Author Nick Bantock is probably best known for his Griffin and Sabine correspondence series from quite a while back. It was a bit revolutionary at the time, redefining what it meant to be a book. Envelopes, cards, notes, all combined to create an unfolding story through correspondence. Now Bantock is back and out with a new book, Dubious Documents, which combines straight-up puzzle solving with his unique knack for creating interesting things that we can sort of call books.
Dubious Documents begins with some backstory. You receive a note from Magnus Berlin, who explains why he has sent you a series of sixteen envelopes. Most of the rest of the book is the series of envelopes, each with a riddle inside, a two-sided, visually fascinating sheet of paper covered with an odd assortment of numbers, letters, images, photos, drawings, maps, and more. It is up to you to figure out what the mysteries on each of the pages point to.
There are clues to each of the sheets in the front of the book, but a few of the mysteries can probably be solved without the clues, for more experienced puzzle solvers. The solution to each one is a single word, which you must then know what to do with to decode the larger puzzle. The end result is meant to be provocative, and well-intertwined with pre-revolutionary French history. You will be left with a profound idea that hopes to change your way of thinking about the world. Intriguing! I won’t reveal all of the secrets of this book, though, not even the pre-puzzle solving parts. But throughout, there is plenty for you to discover as your journey unfolds.
My curiosity was piqued immediately by this book; I knew I was in for a treat as soon as I saw it. But, I didn’t want to rush through the enjoyable experience—I prefer to savor such things—so I haven’t quite finished it yet. Still, I’ve gotten far enough into the fun (probably about 85% of the way) to know that this puzzle book is worth the price of admission (less than $20, and even less on Amazon) and is something you can share with your friends and family. Solve the puzzle by yourself or with others, and then pass the book around or pass it down to your kids, allowing others to unlock the secrets of the French past, and our own future.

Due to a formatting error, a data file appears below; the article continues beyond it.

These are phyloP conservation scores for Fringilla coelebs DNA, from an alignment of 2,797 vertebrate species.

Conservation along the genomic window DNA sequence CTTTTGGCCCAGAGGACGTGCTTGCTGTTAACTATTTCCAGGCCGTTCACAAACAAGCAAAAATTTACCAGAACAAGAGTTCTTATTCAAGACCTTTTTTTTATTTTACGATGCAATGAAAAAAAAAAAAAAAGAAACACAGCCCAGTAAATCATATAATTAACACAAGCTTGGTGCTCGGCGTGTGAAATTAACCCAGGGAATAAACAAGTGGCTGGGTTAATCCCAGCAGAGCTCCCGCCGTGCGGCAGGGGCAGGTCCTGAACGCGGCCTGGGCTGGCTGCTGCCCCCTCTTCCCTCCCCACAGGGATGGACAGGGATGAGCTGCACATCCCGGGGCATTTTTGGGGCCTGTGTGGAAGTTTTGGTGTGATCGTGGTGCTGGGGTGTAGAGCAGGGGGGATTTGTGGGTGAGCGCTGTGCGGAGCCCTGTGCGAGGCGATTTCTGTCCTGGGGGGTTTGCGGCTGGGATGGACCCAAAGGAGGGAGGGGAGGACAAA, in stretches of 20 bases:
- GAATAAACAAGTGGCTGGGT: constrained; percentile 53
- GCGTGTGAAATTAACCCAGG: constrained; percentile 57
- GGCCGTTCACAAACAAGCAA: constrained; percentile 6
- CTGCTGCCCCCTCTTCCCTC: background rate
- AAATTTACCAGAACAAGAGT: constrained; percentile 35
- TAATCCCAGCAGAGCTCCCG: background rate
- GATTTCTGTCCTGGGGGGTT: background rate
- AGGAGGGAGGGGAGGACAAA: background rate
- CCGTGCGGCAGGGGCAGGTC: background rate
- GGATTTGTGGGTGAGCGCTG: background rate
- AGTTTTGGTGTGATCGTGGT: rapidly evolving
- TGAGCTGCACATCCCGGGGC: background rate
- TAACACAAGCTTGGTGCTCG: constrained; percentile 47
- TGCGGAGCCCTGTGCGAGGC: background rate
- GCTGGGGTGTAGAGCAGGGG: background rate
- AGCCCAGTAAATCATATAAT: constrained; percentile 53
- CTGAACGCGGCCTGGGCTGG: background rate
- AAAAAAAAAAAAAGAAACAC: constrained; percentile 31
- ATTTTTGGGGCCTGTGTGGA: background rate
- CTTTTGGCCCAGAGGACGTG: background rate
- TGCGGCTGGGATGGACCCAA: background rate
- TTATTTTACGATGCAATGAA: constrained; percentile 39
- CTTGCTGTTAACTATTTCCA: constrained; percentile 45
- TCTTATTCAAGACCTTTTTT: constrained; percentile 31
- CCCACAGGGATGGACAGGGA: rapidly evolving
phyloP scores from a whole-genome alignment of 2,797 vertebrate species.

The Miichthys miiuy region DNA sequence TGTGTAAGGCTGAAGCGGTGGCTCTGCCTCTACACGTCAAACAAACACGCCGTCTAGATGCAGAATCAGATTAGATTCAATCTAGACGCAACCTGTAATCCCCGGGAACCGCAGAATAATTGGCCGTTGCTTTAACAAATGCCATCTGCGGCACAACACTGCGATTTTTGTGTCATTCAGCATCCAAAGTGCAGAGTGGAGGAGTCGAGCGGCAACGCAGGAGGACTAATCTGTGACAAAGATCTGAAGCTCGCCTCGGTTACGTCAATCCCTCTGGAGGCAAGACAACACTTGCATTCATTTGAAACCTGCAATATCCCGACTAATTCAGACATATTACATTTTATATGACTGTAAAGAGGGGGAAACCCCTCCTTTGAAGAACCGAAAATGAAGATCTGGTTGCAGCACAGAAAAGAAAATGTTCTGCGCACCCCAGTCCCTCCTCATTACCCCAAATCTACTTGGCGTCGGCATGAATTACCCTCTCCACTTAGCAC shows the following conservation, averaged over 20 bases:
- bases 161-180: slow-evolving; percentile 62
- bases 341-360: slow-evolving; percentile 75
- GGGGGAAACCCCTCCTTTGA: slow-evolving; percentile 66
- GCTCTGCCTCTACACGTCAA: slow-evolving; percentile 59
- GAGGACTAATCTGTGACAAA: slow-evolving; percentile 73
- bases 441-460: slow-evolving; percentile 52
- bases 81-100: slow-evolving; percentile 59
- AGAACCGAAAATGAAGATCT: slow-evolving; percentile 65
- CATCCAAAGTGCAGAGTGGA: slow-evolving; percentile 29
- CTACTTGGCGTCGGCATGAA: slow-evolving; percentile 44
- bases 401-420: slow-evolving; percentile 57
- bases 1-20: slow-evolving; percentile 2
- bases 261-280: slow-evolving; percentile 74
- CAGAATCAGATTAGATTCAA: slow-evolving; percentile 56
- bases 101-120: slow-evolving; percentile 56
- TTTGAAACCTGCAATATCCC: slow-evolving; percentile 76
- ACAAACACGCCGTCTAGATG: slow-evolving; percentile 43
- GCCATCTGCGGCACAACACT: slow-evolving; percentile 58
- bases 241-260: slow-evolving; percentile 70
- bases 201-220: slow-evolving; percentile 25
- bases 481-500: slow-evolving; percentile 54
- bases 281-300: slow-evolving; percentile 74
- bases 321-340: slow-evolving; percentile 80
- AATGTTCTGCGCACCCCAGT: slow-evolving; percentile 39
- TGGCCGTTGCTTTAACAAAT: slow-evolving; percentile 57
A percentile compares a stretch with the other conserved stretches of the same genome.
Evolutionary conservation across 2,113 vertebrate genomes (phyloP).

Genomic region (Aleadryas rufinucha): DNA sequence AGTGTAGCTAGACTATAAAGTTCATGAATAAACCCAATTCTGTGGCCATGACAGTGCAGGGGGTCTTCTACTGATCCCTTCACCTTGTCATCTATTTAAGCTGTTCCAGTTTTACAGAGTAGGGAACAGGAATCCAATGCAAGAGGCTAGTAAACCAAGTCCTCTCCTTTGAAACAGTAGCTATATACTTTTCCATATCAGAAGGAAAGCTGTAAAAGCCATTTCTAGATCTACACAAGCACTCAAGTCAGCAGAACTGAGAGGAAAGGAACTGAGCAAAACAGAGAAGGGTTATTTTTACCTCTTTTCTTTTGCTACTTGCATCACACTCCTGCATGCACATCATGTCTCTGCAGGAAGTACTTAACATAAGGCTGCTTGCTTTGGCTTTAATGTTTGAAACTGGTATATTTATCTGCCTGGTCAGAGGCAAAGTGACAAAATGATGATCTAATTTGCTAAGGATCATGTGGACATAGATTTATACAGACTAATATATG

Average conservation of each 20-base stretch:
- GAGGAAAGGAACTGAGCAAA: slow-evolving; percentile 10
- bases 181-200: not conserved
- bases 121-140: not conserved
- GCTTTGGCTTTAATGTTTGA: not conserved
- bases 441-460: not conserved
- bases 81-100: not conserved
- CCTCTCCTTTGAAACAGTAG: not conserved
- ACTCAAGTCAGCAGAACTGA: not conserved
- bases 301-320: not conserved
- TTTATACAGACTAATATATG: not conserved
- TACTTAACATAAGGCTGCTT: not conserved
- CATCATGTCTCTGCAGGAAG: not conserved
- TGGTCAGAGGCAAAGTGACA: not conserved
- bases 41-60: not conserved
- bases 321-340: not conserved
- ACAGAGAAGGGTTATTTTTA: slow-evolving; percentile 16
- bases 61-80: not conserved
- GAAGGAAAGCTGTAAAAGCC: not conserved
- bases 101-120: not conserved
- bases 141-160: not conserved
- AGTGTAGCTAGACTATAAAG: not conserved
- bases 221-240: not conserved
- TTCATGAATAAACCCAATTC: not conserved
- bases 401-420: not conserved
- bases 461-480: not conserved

Again, the book includes a set of clues, one for each of the sixteen envelopes. The clues will be required for some of the solutions, and just a bonus for others. Skilled puzzle solvers will want to look at the envelope contents for a while before reading the corresponding clue, to see if they can figure them out on their own. It will be possible in some cases, and not in others, since you won’t always know which parts of the images are important or relevant until you read the clues.
I got through most of the puzzles solved in one sitting, but a couple of my guesses didn’t fit in the end, so I’ll have to go back through them and figure out where I went wrong. A few of the puzzles I solved within seconds, after barely unfolding the envelope contents. Several others took me a few minutes. And a few still elude me. It does get a bit harder as you go, with some easy ones at the beginning to get you going; I first got stuck on number six. Then, one of them I thought I had correct, but I was wrong. And another one didn’t quite fit either, though it seemed to fit at first. So, my initial feeling of successful conquest was pretty short lived. I can’t wait to dive back in with a new perspective and finish solving the mystery.
This puzzle book is a great project for solo solving, or for a small group. It would be especially nice for families to do with their kids, and for the kids to learn some of the basics of puzzle solving, clue hunting, and deduction. And the price is affordable enough to justify doing it all in an afternoon! Much cheaper than an escape room.
In addition to solving the puzzles, there is good fun in looking at the gorgeous imagery inside Dubious Documents. There are so many old fashioned things to look at, and there is text in several different languages. Even after you solve the puzzle, you’ll still enjoy looking through the components of this book.
I think Dubious Documents is a no-brainer for puzzle lovers. It’s gorgeous and interesting visually, and the puzzles and backstory are intriguing, to say the least. Author Nick Bantock has done it again. Plus, it’s made me want to get all of his other work as well.
If you act quickly, getting the book, and solving the puzzle, publisher Chronicle Books has a website where readers can submit their solution to the puzzle. Correct answers will be entered to win exclusive art prints by the author.
Note: I received a copy for review purposes.